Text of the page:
Why Now?

Analytics, in particular, and technology, in general, have passed through the hype cycle and are now accepted as required parts of the workers’ compensation solution for these reasons:

  • Underlying technology platforms are more mature. Claims management systems are being upgraded or replaced industrywide. They are more flexible, comprehensive and integrated than ever before. With this maturity comes the ability to easily connect one system to another and change workflows, an essential ingredient in accelerating change. Uber wouldn’t have happened if payment systems did not connect easily.
  • Analytics have started proving value. The advances made on analytical models over the past five to 10 years have started showing clear, tangible results. Underwriting and pricing models have brought down combined ratios dramatically. Additionally, provider scoring models have reduced costs by more than 10% year-over-year, and litigation models have brought down attorney involvement rates by several percentage points. The value of analytics is no longer under scrutiny. The question now is: How can we realize impact?
  • Both analytics and technology are essential to attracting new talent. Millennials will not accept archaic, paper-based processes. Most don’t know life without technology, and they treat it as a given. To attract new talent to the workers’ compensation industry, providers need to serve up tools that our future leaders can use and relate to rapidly. There is no alternative.

Why Current Delivery Models Are Obsolete

Most advanced analytics efforts have been one-off projects by internal teams or boutique consulting firms. They are primarily geared toward proving the point but not designed for scale and longevity. They served a purpose while the market was sizing up the value of analytics. However, these services have led to unnecessary redundancy across the industry, and, lacking a long-term strategy, these suboptimal solutions have stalled over time.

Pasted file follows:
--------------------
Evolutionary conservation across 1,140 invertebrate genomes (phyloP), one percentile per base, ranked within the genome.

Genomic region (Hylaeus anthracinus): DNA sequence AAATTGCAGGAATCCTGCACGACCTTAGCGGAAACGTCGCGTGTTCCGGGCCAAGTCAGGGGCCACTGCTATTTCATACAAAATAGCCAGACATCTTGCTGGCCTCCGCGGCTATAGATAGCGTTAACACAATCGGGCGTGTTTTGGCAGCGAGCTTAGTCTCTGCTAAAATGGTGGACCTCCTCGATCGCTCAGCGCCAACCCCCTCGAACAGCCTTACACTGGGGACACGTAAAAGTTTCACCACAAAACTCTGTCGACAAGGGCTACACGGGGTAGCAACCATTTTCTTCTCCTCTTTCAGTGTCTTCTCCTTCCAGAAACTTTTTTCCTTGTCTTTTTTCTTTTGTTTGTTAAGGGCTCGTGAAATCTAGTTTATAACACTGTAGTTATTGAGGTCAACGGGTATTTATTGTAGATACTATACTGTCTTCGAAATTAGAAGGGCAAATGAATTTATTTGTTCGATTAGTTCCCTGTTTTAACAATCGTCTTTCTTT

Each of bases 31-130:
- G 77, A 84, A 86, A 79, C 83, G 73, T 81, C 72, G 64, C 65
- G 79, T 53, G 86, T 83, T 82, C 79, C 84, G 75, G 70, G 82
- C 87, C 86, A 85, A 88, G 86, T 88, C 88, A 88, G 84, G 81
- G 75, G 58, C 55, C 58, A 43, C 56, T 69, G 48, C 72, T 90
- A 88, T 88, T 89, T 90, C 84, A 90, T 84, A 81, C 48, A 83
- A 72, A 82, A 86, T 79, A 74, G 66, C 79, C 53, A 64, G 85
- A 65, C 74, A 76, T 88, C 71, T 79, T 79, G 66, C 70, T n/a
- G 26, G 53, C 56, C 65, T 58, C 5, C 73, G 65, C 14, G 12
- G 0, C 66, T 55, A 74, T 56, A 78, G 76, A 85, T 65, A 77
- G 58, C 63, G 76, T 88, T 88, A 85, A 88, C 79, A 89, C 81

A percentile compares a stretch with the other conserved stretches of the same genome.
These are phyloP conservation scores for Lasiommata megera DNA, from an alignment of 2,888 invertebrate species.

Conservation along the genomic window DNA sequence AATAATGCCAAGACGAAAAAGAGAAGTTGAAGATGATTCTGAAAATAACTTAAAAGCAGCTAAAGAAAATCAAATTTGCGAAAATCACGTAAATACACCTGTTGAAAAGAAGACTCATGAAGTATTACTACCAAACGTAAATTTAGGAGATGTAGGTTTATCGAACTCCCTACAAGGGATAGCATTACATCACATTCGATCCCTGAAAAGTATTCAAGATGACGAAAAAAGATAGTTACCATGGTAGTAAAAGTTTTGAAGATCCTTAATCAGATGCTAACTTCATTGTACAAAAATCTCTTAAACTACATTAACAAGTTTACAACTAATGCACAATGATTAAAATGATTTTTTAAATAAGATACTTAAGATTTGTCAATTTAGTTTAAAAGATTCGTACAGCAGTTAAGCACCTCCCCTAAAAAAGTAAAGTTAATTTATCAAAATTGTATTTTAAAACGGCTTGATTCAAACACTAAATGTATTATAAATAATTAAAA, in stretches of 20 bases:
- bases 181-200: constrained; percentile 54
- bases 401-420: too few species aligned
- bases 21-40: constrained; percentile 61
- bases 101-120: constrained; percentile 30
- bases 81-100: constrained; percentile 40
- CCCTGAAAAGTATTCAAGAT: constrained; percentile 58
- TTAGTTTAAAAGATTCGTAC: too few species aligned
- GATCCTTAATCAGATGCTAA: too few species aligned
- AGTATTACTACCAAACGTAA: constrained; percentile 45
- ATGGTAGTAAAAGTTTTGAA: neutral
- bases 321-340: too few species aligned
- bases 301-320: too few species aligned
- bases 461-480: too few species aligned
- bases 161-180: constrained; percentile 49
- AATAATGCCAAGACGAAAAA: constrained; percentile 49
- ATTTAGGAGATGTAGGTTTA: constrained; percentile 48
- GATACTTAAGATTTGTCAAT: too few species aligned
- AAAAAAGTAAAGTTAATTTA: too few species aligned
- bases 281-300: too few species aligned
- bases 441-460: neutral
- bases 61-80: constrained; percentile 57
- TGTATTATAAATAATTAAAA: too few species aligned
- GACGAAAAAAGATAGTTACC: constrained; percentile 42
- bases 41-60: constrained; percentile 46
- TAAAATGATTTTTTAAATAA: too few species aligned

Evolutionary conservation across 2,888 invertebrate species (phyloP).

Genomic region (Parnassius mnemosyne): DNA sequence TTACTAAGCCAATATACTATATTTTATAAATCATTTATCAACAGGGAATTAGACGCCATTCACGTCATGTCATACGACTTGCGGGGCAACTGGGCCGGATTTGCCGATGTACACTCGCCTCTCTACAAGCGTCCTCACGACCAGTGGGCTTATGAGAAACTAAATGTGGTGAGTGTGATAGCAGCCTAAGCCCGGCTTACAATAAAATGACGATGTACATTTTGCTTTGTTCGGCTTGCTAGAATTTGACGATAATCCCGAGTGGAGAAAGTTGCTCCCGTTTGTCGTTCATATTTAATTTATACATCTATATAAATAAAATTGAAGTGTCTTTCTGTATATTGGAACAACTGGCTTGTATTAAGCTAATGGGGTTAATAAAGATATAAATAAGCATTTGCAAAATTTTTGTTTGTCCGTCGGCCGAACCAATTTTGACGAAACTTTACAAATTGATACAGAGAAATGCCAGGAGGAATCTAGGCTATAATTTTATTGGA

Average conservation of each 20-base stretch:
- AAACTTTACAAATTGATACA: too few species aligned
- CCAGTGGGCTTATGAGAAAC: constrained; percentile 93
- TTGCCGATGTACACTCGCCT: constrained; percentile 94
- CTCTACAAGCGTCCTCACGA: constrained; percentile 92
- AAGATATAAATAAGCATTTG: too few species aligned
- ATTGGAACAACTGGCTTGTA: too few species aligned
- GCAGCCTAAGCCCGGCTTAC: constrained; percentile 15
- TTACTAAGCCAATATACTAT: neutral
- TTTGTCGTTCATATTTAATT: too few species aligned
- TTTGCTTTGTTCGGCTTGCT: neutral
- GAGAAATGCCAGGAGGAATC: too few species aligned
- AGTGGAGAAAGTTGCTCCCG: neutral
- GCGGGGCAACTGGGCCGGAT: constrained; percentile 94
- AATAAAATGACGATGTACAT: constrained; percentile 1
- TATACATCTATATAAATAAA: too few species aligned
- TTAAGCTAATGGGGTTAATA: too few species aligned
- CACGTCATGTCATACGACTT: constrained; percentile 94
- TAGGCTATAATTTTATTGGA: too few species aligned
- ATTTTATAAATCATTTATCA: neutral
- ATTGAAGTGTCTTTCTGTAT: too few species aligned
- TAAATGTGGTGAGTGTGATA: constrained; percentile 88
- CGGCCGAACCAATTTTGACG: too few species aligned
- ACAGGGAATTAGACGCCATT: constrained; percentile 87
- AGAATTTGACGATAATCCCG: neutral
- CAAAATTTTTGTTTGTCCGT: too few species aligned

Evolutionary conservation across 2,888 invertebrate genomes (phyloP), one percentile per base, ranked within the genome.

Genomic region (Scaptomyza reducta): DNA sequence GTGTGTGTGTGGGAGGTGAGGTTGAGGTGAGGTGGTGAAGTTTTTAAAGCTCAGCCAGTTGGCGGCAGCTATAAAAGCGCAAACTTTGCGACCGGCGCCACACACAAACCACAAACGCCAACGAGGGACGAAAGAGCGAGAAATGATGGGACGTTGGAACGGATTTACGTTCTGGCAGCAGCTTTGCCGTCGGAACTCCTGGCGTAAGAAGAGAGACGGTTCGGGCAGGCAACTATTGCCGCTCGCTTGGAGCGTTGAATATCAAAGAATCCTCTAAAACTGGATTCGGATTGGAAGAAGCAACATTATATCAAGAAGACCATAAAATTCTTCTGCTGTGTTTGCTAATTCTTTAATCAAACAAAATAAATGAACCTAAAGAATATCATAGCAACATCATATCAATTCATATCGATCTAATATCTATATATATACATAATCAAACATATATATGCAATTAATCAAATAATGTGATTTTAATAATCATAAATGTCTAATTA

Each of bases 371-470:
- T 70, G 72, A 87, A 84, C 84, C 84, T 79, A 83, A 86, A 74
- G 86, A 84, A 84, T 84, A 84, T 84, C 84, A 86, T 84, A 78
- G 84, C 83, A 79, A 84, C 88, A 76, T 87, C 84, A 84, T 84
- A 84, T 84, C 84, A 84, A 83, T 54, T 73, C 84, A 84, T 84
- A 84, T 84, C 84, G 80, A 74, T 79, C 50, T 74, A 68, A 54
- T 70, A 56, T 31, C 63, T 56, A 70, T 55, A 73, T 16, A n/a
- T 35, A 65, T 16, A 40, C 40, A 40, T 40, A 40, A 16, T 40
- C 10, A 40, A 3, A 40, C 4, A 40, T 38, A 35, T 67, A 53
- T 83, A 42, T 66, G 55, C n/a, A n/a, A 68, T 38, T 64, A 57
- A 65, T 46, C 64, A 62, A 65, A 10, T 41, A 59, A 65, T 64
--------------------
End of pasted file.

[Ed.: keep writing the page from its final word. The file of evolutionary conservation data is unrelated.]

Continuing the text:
Are there exceptions? Sure. There are several models in which the objectives differ from carrier to carrier. For example, pricing models are intricately tied to the strategy of the carrier and will therefore have different goals for each carrier. In carrier-specific models, internal or outsourced analytics projects make sense.

See also: How Technology Breaks Down Silos  

However, for most claims operations, the objective is identical across carriers: reduce the cycle time of processing claims. To solve this challenge comprehensively, carriers need to have a dedicated focus over a long period. It takes hundreds of iterations to get all the pieces in place before one can call the solution complete. What is needed is a product-centric model.